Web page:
The last thing Gary Stevens saw as he lay on the turf was a
horse's hoof coming toward his face, first as a shadow and then
as a bludgeon. Seconds earlier Stevens and his mount, Storming
Home, had seemed in control of the Arlington Million, a
1 1/4-mile turf race at Arlington Park, outside Chicago on Aug.
16. They had begun to circle the field at the mile pole and
charged to the lead in midstretch, a perfectly timed rush by a
fit racehorse and a gifted rider working as one. Twenty yards
from the finish they were a length ahead when Storming
Home--apparently startled--bolted to his right, across the grass
and directly into the path of three other horses. Stevens held
on desperately, but when Storming Home crashed into the left
flank of Sulamani, Stevens fell to the ground in front of
Kaieteur, whose rider had no time to react. As Kaieteur
galloped over Stevens, the fallen jockey felt himself engulfed
by a sudden warmth. This is it, he thought. I'm a dead man.
It would have been some epitaph. HALL OF FAME JOCKEY. HOLLYWOOD
ACTOR. And the headlines: SEABISCUIT STAR DIES LIKE JOCKEY HE
PORTRAYED. The obituary would have told of his farm-boy roots in
Idaho and his rise to become one of the greatest riders in
history. "One of those riders--and you can count them on one
hand--who you don't even give instructions to," says trainer Bob
Baffert. There would have been mention of the 40-year-old
Stevens's three Kentucky Derby wins, his eight Breeders' Cup
victories. But mostly, it would have recounted the last 18
months, when he became one with a distant and now suddenly
It happened like this: On the day of the Santa Anita Derby in
April 2002, Gary Ross, the writer-director of the movie
Seabiscuit, and Frank Marshall, the co-producer, came to the track
in search of a jockey to play George Woolf, the swashbuckling
1930s rider who lived fast and died young on the racetrack. One
glimpse at Stevens's looks and swagger and Ross said to Marshall,
"That's him." Though Stevens at first resisted--"Pal, you don't
have enough money, and I don't have enough time," he told Ross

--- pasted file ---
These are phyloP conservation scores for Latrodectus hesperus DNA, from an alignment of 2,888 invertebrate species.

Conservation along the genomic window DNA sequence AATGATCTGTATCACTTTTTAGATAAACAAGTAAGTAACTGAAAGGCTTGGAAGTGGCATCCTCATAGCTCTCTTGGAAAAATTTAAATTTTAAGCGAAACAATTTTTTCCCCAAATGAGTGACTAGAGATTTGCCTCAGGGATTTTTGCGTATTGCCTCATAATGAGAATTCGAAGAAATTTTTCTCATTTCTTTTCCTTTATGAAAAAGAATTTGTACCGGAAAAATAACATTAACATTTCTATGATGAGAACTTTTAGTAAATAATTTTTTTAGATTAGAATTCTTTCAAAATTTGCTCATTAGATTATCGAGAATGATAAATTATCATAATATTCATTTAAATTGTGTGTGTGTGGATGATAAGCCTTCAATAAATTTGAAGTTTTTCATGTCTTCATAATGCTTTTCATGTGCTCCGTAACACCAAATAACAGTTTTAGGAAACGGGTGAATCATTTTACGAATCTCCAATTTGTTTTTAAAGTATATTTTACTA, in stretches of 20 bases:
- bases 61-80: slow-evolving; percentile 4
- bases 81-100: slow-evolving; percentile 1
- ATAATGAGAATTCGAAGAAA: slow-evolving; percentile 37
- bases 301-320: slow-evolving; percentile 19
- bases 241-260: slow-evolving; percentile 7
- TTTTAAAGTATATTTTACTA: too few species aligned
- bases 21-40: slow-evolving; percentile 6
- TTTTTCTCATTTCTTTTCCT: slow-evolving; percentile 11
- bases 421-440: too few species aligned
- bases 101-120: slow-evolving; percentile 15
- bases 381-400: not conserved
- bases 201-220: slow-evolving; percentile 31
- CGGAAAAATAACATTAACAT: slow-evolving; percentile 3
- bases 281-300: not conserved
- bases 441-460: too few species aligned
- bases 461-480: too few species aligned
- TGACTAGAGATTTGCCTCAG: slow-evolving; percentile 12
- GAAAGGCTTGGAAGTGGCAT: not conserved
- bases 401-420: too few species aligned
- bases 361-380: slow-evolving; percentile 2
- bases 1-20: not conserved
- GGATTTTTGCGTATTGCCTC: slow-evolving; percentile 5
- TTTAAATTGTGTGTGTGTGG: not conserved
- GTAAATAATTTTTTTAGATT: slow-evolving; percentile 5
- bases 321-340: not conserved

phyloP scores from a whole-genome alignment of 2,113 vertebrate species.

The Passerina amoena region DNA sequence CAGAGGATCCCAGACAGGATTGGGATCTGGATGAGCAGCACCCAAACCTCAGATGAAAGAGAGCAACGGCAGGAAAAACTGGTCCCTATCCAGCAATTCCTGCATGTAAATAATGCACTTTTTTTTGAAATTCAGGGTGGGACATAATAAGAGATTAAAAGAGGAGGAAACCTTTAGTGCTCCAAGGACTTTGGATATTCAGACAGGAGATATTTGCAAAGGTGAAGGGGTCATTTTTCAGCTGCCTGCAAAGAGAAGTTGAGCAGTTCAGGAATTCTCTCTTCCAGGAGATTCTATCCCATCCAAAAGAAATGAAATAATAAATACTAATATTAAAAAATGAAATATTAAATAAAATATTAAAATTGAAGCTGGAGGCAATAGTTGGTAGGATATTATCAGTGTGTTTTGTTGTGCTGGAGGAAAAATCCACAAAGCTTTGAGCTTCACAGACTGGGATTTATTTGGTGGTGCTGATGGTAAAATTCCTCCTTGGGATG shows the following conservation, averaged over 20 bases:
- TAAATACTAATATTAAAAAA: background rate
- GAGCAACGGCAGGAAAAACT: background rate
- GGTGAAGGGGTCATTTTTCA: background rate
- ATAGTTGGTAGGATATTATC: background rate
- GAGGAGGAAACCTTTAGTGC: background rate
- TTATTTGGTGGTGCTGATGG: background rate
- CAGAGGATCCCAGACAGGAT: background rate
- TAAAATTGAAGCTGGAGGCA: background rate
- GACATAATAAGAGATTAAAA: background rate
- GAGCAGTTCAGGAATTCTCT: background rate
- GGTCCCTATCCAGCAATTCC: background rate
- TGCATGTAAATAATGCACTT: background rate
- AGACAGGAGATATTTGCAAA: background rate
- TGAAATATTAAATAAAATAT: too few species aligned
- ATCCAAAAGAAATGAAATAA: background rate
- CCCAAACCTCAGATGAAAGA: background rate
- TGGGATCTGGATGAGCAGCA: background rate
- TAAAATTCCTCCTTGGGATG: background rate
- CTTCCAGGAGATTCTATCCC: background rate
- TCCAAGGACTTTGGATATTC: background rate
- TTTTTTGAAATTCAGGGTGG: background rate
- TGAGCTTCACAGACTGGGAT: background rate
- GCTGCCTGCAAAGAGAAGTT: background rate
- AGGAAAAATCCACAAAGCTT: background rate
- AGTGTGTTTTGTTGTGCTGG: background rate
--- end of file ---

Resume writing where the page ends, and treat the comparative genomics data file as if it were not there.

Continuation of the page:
that day--it was a better match of novice actor and role than
Ross could have imagined.
Stevens was a student of Woolf's long before Seabiscuit. He held
his 25th birthday party in Woolf's old apartment above The Derby,
a restaurant in the shadows of Santa Anita Park. "He liked a good
time, but he was cool and calculating on the racetrack," says
Stevens. "I understood the guy." In many ways, his life mirrors
Woolf's: Both rode on despite career-threatening health problems
(Woolf, severe diabetes; Stevens, arthritic knees that forced him
to retire in 2000, though he returned nine months later after
discovering an effective medication), both were heavy for jockeys
and kept a plug of chewing tobacco in their cheek. Both sat
chilly and confident in the saddle, and out of it.
The day after Stevens brushed off Ross, Stevens's manager, Ed
Goldstone, explained to his client that Ross was the creative
mind behind such movies as Big and Pleasantville, and that he was
making a Hollywood feature based on Laura Hillenbrand's best
seller, Seabiscuit. After having dinner with Ross in Louisville
before the 2002 Kentucky Derby, Stevens decided to sign on. "I
was wrong on both counts about Gary Ross," Stevens says. "They
had more than enough money, and I made more than enough time."
Stevens worked for four months on the movie, sharing the screen
with such A-list actors as Jeff Bridges, Chris Cooper and Tobey
Maguire. In his first scene Stevens bursts onto a set
representing the jockeys' room at Agua Caliente Race Course in
Mexico and interrupts an exaggerated tale being told by Maguire,
who plays jockey Red Pollard. Off camera, when the scene ended,
Maguire threw his arm around Stevens and whispered, soberly,
"Great job, buddy, but I gotta tell you, there's a little policy
that you don't upstage the star." Stevens was crestfallen, until
Maguire burst out laughing.
The movie has earned more than $119 million and picked up its
share of Oscar buzz. Stevens is now represented by high-powered
talent agency International Creative Management, which will sort
through acting offers that come his way, though he is not
currently signed for any projects. "He will have opportunities,"
says Ross. "It's not like we did movie magic in Seabiscuit and
made him look good. That was him up there. I got incredibly
In Seabiscuit the story ends after Pollard wins one final race on
the Biscuit in 1940, skipping the sad epilogue six years later in
which the Iceman, as Woolf was known, dies at age 35 after
falling from a horse on the first turn at Santa Anita. "It wasn't
my goal to imitate that part of his life," says Stevens.
Yet at Arlington Park he nearly did. Approaching the finish line
that sun-dappled afternoon, he knew he was in trouble when
Storming Home began bearing out. "I remember thinking, Damn, I'm
going off! I'm going to cross the finish line in front, but I'm
going to get disqualified," recalls Stevens. "And when I hit the
ground, I couldn't cover up, and I figured I was going to get
As Kaieteur ran over him, it looked as if Stevens had been
stomped on the head. "Nasty, really nasty," says jockey Kent
Desormeaux, who was trailing the field on Olden Times. Stevens's
daughter, Ashley, 20, was sitting in freeway traffic in